FF: What Happened Or Why?

January 27, 2023
Persephone the Friend-Shaped

A couple of the books I’ve read recently have held few surprises for me by way of major details, but while for one this made the plot a bit flat, for the other it didn’t matter.  This has had me musing as to why the difference, and I’m not really sure.  Any thoughts?

For those of you unfamiliar with this column, the Friday Fragments lists what I’ve read over the past week.  Most of the time I don’t include details of either short fiction (unless part of a book-length collection) or magazines.  The Fragments are not meant to be a recommendation list.  If you’re interested in a not-at-all-inclusive recommendation list, you can look on my website under Neat Stuff.

Once again, this is not a book review column.  It’s just a list with, maybe, a bit of description or a few opinions tossed in.  And it’s also a great place to tell me what you’re reading. 

Completed:

The Strange Case of the Alchemist’s Daughter by Theodora Goss.  Audiobook.  A book oddly lacking in suspense because the characters keep breaking the fourth wall, so weak on plot, although strong on characterization.  Setting is pulp Victorian, with some logical incongruities.

From Sawdust to Stardust: the Biography of DeForest Kelly, Star Trek’s Dr. McCoy by Terry Lee Rioux.  I’d call this one bittersweet.

Excess by H.P. Holo and Jacob Holo.  Monster Punk Horizon Three.  A very short novel (about twenty percent of my e-book was extra material) with lots of action, hyped-up descriptions, and some very personable characters.  For a book about hunting monsters, it’s very friend-shaped.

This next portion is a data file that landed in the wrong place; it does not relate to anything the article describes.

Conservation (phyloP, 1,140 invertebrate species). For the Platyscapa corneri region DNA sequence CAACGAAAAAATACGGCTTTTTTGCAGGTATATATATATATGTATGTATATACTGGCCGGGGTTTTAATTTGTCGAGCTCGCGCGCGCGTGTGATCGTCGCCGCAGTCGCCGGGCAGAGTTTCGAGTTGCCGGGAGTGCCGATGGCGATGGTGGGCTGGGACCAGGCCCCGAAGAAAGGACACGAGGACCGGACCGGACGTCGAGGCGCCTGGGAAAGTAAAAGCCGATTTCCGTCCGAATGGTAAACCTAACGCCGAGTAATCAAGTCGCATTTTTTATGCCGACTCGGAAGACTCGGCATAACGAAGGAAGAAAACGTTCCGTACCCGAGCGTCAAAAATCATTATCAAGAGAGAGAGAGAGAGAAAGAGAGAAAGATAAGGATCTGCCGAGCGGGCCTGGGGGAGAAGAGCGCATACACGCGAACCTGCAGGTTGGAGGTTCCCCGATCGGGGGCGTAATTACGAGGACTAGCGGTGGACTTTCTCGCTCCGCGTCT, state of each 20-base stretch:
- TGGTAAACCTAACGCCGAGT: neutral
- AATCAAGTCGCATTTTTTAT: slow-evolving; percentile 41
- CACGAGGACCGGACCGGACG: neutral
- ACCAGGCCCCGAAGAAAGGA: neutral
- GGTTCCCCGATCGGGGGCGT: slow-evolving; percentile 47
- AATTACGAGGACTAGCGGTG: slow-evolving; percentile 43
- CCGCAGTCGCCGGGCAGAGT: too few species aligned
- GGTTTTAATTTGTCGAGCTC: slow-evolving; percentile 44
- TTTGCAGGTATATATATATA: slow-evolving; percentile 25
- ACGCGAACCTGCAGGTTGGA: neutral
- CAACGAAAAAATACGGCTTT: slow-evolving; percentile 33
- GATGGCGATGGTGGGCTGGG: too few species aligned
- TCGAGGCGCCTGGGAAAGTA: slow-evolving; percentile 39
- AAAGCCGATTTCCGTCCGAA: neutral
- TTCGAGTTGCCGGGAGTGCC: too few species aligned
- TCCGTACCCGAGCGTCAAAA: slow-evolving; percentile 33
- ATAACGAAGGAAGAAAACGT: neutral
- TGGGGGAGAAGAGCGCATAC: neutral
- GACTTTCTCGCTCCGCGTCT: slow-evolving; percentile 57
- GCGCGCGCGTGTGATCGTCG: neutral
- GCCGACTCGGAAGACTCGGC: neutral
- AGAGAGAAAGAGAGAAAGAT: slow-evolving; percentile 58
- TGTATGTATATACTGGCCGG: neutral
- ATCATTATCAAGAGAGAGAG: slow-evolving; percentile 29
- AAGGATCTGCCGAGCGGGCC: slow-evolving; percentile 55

In Progress:

Shards of Honor by Lois McMaster Bujold.  Audiobook.  From reading the Miles books, I know much of the “what happened,” but I’m finding the details of the “how” more than enough to keep me interested.

Dinner at Deviant’s Palace by Tim Powers.  Before he became renowned as the master of “secret history” tales, Tim Powers wrote this strange take on post-apolcalyptic LA.  I haven’t read it for years, but I’ve been sucked right in.

Also:

Finished the latest Smithsonian and a copy of the Berkshire magazine I got as a freebee.  The latter is like reading life in an alternate world in some ways.

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Twenty-Six!

January 25, 2023
Roary Guards the Years

Today is Jim and my twenty-sixth wedding anniversary.  Not too bad for what was for both of us a later-in-life marriage.

Depending on the weather, we’ll either go wander around the zoo, or go out somewhere indoors and look at things.  Jim has a very associational memory, and the best way to get him telling stories is go somewhere and see what we can see, then discover what it brings up out of the depths.

And we’ll probably eat out.  Japanese, I think.  A few years ago, Jim asked a friend who’d lived in Japan where we could go to get authentic, rather than Americanized, Japanese food here in Albuquerque.  Turns out there are a couple of good places, and so a repeat performance seems in order.

Just the other day, someone asked how Jim and I met.  The answer is simultaneously very simple, and somewhat complicated.

We met through the shared hobby of role-playing games.  That’s the simple.

The complex is as follows…  When I moved to New Mexico to live with Roger Zelazny, I told Roger that the one thing I really missed from my old life was gaming.  He said, “George has a group.  I’ll ask him if he knows if anyone is looking for players.”  And that’s how we came to join the group that Jim played with.  (Which, in case you wonder, is also the group that spawned Wild Cards.)

After Roger died, the members of that group were amazingly supportive, up to and including helping me move from Santa Fe to Albuquerque.  In the course of that move, the door of the cabinet in which I kept the TV swung wild and got broken.  Jim felt bad about that, because he’d failed to stop the accident in time, and offered to come over to fix it.